Definition of scarlet in English:

scarlet

Line breaks: scar|let
Pronunciation: /ˈskɑːlɪt
 
/

adjective

Of a brilliant red colour: a mass of scarlet berries
More example sentences
  • The brilliant masses of scarlet flowers of the Gulmohar are quite a sight in any setting.
  • The brilliant scarlet sky which provided a backdrop to the ship's arrival helped persuade the five judges the picture was tops.
  • Tamora's room was a wide space, and the top panes in her window were tinted red, causing scarlet splashes of colour over the flagstones.

noun

[mass noun] Back to top  
1A brilliant red colour: papers lettered in scarlet and black
More example sentences
  • They give an awe-inspiring explosion of fat, juicy blooms in scarlet, yellow or deep purpley - black.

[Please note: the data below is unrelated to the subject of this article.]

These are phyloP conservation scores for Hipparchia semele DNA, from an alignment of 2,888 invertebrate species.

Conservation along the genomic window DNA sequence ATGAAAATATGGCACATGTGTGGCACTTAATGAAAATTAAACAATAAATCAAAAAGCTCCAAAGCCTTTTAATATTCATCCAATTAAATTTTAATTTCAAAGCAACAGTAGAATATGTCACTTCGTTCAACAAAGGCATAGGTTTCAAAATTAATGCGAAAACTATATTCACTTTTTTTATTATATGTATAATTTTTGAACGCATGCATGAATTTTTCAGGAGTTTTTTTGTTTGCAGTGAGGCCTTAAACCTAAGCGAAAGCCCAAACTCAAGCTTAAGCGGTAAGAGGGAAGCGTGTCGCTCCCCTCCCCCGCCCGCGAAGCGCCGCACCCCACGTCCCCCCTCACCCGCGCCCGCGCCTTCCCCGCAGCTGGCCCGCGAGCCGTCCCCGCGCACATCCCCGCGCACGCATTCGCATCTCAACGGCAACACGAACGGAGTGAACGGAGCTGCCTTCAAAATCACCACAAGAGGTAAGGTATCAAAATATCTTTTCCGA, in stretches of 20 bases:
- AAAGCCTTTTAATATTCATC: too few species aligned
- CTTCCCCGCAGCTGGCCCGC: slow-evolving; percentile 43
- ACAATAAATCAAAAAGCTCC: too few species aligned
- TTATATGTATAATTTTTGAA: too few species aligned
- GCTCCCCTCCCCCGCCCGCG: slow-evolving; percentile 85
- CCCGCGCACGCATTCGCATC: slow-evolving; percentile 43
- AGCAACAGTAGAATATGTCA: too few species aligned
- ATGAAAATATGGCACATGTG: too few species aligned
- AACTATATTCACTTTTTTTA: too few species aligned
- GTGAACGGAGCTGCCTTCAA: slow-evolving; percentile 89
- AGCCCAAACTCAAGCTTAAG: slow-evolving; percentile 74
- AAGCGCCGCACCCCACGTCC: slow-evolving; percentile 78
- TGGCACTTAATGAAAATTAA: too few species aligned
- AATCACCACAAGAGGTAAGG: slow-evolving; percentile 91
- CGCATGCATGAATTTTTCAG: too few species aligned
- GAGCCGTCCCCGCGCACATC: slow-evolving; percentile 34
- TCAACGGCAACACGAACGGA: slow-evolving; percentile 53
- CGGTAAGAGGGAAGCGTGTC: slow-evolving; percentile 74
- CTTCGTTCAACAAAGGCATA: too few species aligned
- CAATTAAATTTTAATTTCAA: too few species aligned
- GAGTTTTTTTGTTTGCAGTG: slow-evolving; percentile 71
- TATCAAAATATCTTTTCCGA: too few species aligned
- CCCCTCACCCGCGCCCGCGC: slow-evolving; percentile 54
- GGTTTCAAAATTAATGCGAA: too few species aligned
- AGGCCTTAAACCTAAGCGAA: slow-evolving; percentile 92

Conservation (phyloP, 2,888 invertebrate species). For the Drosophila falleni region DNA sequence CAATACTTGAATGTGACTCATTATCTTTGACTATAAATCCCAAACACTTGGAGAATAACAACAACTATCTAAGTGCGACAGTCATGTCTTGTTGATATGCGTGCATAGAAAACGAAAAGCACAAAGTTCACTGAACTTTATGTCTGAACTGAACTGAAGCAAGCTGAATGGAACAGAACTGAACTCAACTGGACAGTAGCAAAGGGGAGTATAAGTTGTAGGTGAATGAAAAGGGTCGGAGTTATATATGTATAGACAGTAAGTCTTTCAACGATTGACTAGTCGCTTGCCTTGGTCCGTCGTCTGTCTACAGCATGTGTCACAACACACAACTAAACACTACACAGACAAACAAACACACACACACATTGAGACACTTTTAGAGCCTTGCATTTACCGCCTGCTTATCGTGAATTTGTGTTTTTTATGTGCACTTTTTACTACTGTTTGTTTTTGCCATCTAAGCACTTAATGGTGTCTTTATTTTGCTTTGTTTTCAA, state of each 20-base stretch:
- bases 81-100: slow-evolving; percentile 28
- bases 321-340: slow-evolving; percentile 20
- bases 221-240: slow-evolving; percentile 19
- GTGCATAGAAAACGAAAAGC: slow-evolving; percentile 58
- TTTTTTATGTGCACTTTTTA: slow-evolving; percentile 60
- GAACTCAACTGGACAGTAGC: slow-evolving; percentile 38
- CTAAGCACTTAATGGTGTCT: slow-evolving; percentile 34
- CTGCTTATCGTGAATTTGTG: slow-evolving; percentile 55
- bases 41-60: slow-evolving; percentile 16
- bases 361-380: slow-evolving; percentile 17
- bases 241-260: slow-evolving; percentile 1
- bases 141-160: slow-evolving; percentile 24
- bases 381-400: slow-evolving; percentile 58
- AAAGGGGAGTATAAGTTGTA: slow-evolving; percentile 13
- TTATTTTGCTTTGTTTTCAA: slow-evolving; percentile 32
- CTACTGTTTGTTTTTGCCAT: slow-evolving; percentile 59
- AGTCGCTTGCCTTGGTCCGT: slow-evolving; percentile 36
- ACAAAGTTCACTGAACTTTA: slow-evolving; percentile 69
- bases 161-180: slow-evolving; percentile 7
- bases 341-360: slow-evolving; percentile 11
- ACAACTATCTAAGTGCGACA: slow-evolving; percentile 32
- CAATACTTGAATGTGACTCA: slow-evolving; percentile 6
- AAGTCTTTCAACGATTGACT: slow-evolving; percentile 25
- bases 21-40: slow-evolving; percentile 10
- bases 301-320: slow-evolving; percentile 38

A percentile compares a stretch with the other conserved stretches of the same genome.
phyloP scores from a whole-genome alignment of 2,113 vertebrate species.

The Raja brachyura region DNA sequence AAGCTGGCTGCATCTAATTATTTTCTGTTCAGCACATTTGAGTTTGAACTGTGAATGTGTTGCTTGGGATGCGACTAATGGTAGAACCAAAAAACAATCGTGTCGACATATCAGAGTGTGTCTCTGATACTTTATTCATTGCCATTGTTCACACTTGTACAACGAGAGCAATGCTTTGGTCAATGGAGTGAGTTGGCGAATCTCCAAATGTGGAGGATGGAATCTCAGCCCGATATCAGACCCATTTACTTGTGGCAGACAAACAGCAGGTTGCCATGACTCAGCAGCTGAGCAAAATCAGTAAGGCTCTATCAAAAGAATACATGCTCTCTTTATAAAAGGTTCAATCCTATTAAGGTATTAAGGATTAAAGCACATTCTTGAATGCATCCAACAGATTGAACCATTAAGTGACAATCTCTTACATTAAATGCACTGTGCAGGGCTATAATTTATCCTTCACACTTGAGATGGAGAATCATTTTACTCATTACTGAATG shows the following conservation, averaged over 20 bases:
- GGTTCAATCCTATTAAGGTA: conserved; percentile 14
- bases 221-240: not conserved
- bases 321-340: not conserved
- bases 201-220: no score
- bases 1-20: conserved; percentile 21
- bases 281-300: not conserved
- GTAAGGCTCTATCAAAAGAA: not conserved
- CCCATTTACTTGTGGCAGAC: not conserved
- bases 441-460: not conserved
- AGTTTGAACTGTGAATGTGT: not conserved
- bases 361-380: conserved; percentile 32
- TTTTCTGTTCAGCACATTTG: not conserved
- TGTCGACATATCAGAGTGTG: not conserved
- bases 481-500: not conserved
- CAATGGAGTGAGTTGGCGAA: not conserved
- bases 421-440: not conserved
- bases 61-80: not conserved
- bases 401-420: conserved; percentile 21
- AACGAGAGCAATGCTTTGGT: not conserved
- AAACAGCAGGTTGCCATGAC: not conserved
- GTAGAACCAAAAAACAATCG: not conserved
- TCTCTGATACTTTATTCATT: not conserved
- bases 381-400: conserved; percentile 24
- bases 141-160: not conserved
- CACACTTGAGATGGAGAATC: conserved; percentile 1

• The flower stems should be tall, around two feet in height, and the flowers a rich cherry red, each petal edged in scarlet.
  • The wound on his side was an angry blotch, tipped in scarlet.
1.1Scarlet clothes or material: silk awnings of brilliant scarlet
More example sentences
  • They opened and two guards stood in front of the party, dressed in robes of scarlet with black trim.
  • She was clothed in an attractive silk blouse of scarlet with gold brocade that laced up her ample front like a bodice.
  • Though the gap in his fingers, he had gazed upon the man dressed in regal scarlet, presently greeting the crown prince.

Origin

Middle English (originally denoting any brightly coloured cloth): shortening of Old French escarlate, from medieval Latin scarlata, via Arabic and medieval Greek from late Latin sigillatus 'decorated with small images', from sigillum 'small image'.

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